Elizabethkingia meningoseptica

Elizabethkingia meningoseptica is a Gram-negative rod-shaped bacterium named after its discoverer, microbiologist Elizabeth O. King. The pathogen was also previously classified as Flavobacterium and Chryseobacterium.

Elizabethkingia meningoseptica is responsible for an increasing number of nosocomial infections, which are affecting neonatal wards and dialysis patients in particular. The pathogen can cause the following, among others:

  • Meningitis

  • Pneumonia

  • Cholangitis (inflammation of the bile ducts)

  • Endocarditis (inflammation of the heart’s inner lining)

  • Sepsis

Elizabethkingia meningoseptica is widespread in nature, e.g., in soil or fresh and salt water. The pathogen has also been found in frogs and fish.

Relevance of pathogen in transmission in endoscopy

  • Gastroenterology: Not relevant

  • Pulmonology: Low

  • Ear, nose, and throat: Not relevant

  • Urology: Low

Relevance for endoscope surveillance

  • Low or moderate concern organism

Transmission route

The route of transmission is still largely unknown. Sources of infection include tap water, hospital devices, parenteral nutrition solutions, or contaminated venous catheters.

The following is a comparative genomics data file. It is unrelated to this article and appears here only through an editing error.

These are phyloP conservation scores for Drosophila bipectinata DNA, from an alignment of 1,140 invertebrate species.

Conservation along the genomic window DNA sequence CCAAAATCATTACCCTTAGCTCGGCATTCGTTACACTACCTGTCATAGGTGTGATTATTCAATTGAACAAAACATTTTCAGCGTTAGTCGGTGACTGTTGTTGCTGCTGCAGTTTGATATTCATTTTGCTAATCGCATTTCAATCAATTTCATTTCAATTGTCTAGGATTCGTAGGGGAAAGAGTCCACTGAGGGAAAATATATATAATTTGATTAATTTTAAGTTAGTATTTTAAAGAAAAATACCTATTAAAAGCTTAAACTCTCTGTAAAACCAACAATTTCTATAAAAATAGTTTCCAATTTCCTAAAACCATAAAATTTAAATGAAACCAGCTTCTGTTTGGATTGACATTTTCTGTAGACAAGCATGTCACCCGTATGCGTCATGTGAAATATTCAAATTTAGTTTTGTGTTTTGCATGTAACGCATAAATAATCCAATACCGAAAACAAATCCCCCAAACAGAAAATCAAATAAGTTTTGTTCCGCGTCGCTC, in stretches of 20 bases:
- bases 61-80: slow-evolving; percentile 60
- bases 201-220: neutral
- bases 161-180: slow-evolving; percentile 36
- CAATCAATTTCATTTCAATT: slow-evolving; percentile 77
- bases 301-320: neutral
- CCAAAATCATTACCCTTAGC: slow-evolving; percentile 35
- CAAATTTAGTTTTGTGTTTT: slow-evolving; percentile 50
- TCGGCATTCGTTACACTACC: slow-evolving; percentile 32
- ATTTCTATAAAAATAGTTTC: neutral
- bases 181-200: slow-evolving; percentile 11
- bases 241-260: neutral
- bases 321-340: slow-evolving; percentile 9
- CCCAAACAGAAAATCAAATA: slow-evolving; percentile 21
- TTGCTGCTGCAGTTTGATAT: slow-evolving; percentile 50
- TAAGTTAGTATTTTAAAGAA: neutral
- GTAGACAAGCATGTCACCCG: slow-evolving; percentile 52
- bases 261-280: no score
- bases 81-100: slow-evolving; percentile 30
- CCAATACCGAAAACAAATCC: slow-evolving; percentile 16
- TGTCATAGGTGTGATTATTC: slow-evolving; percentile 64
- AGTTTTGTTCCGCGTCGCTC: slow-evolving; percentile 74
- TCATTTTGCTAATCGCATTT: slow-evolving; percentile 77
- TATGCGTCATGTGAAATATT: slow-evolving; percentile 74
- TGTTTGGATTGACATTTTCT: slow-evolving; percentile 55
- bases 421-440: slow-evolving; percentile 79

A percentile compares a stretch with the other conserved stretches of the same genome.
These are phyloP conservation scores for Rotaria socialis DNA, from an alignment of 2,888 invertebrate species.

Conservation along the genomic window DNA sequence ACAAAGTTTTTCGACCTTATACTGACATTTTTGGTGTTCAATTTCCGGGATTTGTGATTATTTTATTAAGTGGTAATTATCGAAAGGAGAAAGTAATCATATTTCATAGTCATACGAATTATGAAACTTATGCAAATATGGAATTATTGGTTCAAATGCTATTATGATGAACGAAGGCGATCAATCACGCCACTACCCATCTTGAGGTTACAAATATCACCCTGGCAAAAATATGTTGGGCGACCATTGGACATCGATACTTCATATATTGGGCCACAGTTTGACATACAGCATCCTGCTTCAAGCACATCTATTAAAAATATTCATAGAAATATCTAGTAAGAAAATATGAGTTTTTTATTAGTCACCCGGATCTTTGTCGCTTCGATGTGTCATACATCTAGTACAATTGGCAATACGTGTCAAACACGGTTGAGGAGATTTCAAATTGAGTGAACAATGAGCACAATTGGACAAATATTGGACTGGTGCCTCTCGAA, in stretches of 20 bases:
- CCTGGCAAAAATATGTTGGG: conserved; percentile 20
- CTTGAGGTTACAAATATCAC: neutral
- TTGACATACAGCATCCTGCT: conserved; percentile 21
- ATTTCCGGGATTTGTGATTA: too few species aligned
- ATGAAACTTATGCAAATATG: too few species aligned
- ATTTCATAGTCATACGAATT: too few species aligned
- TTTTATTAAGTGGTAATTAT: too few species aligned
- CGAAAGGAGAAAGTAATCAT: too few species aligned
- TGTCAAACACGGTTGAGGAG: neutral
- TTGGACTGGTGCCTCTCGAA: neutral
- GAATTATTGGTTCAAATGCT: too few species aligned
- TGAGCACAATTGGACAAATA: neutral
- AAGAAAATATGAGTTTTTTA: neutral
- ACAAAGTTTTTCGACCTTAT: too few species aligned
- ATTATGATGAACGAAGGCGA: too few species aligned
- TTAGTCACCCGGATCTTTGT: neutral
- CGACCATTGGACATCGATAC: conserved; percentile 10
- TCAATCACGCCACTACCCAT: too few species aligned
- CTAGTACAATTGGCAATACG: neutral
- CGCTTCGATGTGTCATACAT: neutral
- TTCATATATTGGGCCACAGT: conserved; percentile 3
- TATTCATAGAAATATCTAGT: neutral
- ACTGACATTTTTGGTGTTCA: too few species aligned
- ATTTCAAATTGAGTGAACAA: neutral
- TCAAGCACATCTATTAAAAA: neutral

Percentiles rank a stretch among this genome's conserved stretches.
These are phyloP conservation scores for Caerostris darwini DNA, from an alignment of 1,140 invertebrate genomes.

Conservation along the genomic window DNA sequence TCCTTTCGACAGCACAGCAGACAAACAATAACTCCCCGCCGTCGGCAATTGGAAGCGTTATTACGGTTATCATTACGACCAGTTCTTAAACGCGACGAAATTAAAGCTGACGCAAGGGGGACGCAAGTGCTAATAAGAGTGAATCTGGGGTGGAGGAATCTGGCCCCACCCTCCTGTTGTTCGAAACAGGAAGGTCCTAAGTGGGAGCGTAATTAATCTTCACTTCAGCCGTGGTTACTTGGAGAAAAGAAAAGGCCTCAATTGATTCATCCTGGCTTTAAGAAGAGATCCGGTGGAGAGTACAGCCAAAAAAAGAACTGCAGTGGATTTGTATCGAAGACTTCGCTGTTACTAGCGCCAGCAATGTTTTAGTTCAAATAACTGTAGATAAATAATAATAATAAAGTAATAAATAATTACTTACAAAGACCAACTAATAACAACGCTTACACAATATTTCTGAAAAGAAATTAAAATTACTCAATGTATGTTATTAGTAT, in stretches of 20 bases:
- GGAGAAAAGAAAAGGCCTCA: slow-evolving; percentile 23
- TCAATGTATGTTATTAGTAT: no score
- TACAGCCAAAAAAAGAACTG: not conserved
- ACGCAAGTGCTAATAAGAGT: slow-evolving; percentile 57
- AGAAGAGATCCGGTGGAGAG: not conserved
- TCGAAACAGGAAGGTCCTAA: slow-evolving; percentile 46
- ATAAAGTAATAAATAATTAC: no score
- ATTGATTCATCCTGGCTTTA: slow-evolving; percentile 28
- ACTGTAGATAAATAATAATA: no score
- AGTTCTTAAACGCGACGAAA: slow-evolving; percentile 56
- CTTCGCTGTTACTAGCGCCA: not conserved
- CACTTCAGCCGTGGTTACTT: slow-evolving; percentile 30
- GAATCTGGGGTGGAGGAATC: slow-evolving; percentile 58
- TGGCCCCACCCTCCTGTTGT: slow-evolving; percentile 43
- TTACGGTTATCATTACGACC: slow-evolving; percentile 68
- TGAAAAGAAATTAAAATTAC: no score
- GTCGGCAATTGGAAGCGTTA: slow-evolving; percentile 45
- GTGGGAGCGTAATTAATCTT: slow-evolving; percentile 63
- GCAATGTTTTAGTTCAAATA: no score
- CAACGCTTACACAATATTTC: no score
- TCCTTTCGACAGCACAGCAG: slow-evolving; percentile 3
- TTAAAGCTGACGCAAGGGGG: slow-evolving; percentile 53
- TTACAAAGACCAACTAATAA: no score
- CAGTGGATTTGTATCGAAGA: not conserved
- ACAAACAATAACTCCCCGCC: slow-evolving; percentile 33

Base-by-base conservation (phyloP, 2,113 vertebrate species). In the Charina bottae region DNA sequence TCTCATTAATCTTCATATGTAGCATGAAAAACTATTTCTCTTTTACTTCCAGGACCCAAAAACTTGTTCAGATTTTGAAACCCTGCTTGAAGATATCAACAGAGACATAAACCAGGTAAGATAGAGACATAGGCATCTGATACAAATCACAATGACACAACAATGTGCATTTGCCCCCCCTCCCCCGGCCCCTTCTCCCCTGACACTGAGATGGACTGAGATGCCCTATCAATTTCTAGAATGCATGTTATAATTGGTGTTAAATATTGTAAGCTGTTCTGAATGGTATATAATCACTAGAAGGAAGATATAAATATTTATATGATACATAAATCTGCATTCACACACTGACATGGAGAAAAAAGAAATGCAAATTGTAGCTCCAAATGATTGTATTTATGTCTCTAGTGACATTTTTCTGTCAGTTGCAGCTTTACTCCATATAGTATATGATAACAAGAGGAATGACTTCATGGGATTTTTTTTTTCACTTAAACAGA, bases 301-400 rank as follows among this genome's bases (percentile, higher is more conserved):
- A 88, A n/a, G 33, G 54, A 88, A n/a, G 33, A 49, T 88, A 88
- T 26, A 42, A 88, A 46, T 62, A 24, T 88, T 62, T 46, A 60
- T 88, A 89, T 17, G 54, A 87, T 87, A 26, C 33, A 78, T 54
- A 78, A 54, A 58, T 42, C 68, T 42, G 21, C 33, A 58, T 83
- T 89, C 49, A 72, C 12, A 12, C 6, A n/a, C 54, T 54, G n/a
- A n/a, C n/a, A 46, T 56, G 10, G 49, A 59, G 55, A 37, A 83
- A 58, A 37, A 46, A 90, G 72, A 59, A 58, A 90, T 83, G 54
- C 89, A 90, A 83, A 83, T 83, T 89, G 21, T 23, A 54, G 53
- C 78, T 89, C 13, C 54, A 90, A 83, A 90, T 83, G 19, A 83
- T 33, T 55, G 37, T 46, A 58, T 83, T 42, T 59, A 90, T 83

Resistance to antibiotics

Elizabethkingia meningoseptica is multi-resistant to antibiotics commonly used against Gram-negative pathogens, including beta-lactam agents. The pathogen produces two beta-lactamases:

  • ESBL (extended-spectrum beta-lactamases)

  • Class B carbapenem-hydrolyzing metallo-beta-lactamases

Elizabethkingia meningoseptica also shows resistance to aminoglycosides, tetracyclines, and chloramphinicol.

Sources and further readings

  1. Elisabethkingia, Centers for Disease Control and Prevention, https://www.cdc.gov/elizabethkingia/index.html. Accessed on 07.15.2021.

  2. Gries O, Ly T: Infektologie – Kompendium humanpathogener Infektionskrankheiten und Erreger, Springer-Verlag Berlin Heidelberg 2019.

  3. Gungor S. et al. Chryseobacterium meningosepticum outbreak in a neonatal ward, Infect Control Hosp Epidemiol. 2003;24(8):613–617.

  4. Ratnamani MS/Rao R Elizabethkingia meningoseptica: emerging nosocomial pathogen in bedside hemodialysis patients, Indian J Crit Care Med. 2013;17(5):304–307.

  5. Zong Z Biliary tract infection or colonization with Elizabethkingia meningoseptica after endoscopic procedures involving the biliary tract, Intern Med 2015;54:11-5.